Sisterhood Blog

Initiating a Conversation About Modesty

By Debra Nussbaum Cohen

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The New York Times reports that the upshot of a recent freewheeling panel discussion is that the judiciary wants its members to be more, well, judicious in their dress. There is a move afoot, apparently, to have lawyers be more appropriately shod and dressed during courtroom proceedings than they have recently been.

Should there be a similar freewheeling discussion in the Jewish community? I’d love to see it.

What defines modesty for us, if we don’t ascribe to the Satmar look for women (non-clingy tops buttoned to the neck, skirts grazing the ankles, hair covered not just by a wig, but also by a hat)? What about modesty for men?

I felt a bit shocked the time I saw a Muslim woman in my neighborhood totally veiled in black, her face covered, alongside men I took to be her family members, who were clad in shorts and tank tops.

What does modesty mean for us as Jews? Do we define it as Wendy Shalit did in her 2000 book “A Return to Modesty?” Or as Rabbi Shmuley Boteach does here?

Sure, most schools — including Jewish day — schools have dress codes. At the one my kids attend, no shorts too short or lingerie, i.e. camisoles, masquerading as streetwear, are permitted.

Then there are the posters that have appeared on streetlight posts building walls in Crown Heights in the past several months, warning women that they should be dressing more modestly. Given the sartorial trend toward downright sexiness there, I can understand it. No more dowdy long “seminary skirts” for these young women, especially the married ones. Instead, curve-hugging skirts hitting just below or at the knee — sometimes with a slit and high-heeled shoes — make for what the rabbis regard as an “un-tznius” appearance.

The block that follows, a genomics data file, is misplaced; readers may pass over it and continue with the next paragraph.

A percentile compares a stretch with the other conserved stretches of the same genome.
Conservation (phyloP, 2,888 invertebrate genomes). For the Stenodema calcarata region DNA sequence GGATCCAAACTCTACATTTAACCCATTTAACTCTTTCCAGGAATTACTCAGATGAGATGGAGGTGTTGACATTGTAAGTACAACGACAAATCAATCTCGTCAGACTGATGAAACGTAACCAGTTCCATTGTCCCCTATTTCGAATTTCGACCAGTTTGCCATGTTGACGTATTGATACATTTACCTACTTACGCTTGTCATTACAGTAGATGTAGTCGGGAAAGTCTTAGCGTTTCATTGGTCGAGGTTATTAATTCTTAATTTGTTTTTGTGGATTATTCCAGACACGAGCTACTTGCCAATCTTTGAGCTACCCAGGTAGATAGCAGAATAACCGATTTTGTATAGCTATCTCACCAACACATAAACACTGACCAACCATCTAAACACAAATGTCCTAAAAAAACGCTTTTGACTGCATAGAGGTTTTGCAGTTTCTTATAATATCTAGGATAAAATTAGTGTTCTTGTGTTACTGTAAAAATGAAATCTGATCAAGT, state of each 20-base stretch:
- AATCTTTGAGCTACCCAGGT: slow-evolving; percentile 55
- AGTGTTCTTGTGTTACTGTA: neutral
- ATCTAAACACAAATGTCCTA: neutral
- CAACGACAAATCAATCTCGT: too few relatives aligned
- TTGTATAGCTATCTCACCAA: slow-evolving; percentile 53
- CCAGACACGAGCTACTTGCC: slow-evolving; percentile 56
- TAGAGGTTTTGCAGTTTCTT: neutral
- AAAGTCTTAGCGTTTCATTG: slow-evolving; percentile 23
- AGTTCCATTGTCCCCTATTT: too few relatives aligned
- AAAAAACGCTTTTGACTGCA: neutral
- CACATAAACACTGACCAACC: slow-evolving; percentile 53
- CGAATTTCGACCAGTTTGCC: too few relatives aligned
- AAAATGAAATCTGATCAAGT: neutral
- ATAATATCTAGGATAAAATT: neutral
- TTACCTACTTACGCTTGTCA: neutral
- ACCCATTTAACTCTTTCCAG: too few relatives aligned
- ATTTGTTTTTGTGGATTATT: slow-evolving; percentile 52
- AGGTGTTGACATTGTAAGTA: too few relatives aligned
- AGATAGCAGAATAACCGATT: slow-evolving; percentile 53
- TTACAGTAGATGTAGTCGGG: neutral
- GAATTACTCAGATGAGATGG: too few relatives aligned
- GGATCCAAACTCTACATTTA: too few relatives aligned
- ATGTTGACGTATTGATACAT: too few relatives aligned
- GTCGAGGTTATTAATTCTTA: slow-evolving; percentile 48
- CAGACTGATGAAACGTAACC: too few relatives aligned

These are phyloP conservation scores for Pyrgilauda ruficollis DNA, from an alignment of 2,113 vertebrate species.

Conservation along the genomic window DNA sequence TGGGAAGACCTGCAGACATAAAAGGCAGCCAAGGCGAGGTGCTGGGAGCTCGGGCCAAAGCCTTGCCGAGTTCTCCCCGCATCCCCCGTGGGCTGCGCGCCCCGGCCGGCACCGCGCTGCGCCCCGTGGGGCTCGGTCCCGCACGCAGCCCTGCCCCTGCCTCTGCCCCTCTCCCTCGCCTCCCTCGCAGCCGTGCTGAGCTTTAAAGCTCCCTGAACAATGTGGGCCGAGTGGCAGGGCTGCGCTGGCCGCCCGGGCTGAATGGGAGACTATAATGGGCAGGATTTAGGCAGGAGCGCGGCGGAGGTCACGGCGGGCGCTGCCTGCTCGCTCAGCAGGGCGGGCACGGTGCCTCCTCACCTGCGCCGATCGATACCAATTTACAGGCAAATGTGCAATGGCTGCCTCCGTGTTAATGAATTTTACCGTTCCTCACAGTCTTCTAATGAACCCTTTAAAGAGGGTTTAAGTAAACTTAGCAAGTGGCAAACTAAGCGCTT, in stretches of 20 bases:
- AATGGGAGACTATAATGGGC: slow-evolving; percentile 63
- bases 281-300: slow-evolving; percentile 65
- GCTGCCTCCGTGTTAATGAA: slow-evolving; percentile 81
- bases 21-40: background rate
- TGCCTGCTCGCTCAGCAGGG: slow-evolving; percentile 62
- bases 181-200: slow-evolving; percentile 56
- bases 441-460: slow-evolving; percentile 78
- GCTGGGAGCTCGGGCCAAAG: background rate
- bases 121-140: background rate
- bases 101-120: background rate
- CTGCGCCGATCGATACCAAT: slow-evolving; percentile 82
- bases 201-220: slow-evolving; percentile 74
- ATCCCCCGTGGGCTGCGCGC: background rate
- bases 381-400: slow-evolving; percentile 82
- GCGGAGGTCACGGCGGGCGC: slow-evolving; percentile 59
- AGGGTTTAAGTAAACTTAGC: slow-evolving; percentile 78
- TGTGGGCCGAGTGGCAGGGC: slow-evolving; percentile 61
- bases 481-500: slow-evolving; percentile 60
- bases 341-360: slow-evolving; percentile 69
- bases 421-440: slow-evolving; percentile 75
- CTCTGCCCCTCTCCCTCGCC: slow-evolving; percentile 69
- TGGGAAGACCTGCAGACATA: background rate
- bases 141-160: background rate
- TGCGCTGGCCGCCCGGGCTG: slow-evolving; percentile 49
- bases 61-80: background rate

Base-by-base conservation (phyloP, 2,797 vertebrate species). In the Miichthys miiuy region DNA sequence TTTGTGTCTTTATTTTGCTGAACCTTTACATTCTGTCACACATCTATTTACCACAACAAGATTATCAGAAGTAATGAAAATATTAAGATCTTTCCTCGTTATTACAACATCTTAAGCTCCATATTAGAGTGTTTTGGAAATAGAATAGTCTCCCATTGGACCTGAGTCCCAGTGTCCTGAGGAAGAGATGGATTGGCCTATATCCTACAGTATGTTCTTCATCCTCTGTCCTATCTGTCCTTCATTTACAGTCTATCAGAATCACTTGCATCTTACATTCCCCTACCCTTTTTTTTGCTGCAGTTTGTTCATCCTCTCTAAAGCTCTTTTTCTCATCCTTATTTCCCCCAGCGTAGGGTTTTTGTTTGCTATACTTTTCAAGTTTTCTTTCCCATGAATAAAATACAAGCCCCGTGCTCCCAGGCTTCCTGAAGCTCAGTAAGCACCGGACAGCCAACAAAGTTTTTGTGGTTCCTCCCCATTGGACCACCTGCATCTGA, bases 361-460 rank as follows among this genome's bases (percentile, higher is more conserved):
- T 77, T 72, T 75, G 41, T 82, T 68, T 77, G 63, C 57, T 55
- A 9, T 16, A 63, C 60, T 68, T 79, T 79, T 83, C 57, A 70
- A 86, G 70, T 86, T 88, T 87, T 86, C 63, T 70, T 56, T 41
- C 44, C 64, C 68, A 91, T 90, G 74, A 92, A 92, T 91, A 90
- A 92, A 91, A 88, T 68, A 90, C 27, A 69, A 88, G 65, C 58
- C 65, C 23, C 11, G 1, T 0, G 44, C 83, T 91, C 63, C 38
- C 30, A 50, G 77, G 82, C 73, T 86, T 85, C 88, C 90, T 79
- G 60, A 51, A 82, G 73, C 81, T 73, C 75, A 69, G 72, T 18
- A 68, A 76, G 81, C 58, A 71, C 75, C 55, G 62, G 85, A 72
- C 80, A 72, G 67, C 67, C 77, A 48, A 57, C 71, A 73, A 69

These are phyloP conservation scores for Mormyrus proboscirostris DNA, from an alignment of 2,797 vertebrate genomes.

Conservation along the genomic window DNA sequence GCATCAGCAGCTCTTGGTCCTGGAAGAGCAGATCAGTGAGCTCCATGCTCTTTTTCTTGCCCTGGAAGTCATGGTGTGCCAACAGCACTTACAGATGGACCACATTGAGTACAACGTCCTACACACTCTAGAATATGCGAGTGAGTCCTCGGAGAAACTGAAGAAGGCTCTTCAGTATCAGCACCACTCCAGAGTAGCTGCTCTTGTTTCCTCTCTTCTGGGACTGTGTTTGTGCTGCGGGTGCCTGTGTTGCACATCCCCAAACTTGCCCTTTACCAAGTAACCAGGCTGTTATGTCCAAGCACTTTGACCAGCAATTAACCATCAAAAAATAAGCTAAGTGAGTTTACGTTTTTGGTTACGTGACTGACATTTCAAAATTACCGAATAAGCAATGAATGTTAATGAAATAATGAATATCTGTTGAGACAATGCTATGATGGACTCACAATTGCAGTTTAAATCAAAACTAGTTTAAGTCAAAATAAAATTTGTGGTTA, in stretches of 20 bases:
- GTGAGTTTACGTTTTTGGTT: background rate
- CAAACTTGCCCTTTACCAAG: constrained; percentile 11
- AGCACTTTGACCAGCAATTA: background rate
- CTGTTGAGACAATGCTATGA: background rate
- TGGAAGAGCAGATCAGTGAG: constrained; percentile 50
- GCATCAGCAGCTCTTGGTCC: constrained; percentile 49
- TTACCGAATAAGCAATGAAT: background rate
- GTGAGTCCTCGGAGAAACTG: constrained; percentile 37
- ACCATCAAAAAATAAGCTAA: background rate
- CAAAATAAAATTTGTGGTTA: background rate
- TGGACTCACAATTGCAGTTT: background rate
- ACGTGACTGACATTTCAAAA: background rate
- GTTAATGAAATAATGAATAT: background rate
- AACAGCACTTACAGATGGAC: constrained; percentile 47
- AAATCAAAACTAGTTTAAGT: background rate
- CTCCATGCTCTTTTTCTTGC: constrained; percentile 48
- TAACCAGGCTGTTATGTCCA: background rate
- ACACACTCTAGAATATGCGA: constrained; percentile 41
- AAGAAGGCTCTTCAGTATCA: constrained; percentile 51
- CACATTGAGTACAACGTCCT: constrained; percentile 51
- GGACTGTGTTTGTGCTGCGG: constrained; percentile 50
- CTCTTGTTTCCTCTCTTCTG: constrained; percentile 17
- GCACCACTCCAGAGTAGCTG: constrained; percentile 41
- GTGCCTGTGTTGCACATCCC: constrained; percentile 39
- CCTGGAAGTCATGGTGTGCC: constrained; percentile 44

No one among us non-frummies would advocate that women give up driving cars, as they have in Kiryas Yoel, near Monsey, because their rabbis have decided that it’s “not modest.” That sounds more like Saudi Arabia than the world in which I live.

But there are legitimate differences of opinion even among we more liberal folk. Two summers ago I taught writing at a Reform movement summer camp for teenagers. When I commented to my friend K, who also worked at the camp, that I thought some of those 17-year-old girls were dressing too revealingly, she took issue with my view.

I find myself uncomfortable, sometimes, with my 10-year-old daughter wearing tank tops, but struggling to articulate to her why it is no longer appropriate when it is super-hot outside and no sleeves is truthfully the coolest garb to have on.

Modesty, inside and out. Let’s take up the discussion.



Comments
SBriz Fri. May 29, 2009

I think you can have your daughter wear short sleeves; when it's hot, wearing linens and light materials always works. That will allow her to be cool and for you to bring across your views on modesty.

I sometimes (though rarely) wear sleeveless tops, but often try my best to buy light clothing or keep to short-sleeved tops. No one says women have to go to the extremes exhibited by Muslims, but there is much to be said about being modest - it not only brings respect to a person but also from others.

And if girls/women don't think so, just ask men. While many will gawk and stare at women who are scantily dressed, ask them who their idea is for a partner or look to whom many date and often marry - your girl next door with natural looks who isn't into showing herself off to others.

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